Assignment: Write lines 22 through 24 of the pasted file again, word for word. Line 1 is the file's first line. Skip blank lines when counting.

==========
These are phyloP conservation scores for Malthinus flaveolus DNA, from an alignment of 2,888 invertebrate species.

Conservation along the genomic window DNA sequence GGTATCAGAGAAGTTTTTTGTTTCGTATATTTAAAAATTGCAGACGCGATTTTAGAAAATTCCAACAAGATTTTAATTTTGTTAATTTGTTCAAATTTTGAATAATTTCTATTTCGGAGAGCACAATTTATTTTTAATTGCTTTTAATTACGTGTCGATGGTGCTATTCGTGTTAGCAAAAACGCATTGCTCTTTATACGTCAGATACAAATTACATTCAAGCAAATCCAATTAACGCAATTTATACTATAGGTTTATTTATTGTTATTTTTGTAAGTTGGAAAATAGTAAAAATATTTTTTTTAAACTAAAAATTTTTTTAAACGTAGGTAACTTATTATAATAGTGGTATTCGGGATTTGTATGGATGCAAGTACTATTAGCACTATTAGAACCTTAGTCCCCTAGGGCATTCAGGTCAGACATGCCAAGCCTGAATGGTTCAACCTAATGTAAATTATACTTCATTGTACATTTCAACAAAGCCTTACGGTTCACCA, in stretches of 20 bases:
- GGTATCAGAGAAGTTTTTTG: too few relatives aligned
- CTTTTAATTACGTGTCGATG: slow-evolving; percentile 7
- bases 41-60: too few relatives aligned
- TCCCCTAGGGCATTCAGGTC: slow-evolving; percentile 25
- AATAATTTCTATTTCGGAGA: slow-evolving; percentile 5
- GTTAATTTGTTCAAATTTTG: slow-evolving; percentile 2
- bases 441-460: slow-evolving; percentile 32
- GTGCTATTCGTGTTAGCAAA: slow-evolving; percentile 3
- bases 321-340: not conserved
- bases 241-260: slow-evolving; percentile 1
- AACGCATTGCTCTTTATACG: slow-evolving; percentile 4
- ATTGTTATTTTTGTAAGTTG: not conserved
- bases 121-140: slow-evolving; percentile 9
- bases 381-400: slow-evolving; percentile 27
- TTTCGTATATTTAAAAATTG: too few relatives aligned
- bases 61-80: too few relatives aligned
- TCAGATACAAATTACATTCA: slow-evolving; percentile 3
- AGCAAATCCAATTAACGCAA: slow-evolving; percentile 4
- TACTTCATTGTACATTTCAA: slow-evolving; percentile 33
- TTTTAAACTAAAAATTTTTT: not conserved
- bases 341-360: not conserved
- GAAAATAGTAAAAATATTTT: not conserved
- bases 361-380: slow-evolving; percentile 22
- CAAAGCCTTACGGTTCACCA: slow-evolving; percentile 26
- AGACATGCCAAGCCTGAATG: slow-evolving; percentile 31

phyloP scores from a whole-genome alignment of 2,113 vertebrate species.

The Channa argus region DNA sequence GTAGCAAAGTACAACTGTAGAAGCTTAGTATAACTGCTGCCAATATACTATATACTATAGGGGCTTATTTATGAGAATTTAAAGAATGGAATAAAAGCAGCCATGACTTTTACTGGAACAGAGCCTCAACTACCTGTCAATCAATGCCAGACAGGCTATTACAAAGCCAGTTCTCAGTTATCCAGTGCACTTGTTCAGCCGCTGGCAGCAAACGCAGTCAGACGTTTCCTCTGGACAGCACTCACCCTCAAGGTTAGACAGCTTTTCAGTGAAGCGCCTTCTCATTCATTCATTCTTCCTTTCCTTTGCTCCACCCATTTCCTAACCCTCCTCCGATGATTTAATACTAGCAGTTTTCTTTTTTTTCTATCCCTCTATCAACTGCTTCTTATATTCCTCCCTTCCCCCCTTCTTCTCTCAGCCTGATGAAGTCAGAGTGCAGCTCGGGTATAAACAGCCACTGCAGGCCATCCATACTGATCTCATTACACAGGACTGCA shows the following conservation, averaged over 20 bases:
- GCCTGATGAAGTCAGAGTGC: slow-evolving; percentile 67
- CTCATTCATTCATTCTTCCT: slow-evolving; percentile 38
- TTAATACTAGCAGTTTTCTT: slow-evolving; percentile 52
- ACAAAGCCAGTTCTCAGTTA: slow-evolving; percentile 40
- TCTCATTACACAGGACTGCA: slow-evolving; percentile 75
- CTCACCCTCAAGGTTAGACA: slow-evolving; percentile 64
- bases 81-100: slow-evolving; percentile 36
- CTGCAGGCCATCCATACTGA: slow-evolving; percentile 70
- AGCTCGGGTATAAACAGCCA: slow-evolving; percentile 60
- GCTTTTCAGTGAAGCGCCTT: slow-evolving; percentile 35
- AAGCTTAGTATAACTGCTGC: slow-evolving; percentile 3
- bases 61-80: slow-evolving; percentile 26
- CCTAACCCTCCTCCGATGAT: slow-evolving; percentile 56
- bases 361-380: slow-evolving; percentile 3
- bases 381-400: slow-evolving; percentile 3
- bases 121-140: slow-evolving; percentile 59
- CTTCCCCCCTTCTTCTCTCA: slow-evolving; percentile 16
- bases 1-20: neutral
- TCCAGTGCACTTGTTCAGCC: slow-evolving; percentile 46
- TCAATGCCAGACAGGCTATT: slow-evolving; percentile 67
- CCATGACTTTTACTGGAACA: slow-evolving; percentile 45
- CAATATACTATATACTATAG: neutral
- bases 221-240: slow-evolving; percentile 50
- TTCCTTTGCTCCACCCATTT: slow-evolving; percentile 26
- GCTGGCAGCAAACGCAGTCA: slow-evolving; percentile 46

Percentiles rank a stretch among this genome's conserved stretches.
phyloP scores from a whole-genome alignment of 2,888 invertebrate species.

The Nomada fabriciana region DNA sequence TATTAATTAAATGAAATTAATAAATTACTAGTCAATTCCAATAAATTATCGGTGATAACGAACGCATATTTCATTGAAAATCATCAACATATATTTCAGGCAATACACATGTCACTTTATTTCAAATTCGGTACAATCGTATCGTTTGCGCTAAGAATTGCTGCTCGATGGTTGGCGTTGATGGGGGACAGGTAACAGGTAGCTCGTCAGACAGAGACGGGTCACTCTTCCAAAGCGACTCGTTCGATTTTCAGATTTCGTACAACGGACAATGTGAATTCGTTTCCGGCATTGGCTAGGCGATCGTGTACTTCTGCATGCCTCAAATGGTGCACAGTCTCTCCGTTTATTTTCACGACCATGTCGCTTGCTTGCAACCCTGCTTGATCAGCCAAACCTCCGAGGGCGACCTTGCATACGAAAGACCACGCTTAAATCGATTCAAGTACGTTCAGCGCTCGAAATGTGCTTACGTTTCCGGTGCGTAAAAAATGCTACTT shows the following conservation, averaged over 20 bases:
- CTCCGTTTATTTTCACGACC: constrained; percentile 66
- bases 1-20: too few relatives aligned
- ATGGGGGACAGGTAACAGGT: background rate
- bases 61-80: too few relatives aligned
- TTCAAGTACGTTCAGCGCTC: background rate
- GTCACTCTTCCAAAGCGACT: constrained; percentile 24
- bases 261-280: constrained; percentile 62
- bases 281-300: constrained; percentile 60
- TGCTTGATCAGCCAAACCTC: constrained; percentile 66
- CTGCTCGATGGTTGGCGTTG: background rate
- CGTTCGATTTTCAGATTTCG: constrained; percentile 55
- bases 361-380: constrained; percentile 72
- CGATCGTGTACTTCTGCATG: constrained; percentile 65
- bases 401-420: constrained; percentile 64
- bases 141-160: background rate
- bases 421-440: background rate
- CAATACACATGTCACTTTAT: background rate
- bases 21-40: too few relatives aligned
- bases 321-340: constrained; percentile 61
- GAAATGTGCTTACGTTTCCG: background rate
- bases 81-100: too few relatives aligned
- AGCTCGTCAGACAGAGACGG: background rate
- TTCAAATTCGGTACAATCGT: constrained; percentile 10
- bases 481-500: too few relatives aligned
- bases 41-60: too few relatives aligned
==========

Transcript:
- TTTTAAACTAAAAATTTTTT: not conserved
- bases 341-360: not conserved
- GAAAATAGTAAAAATATTTT: not conserved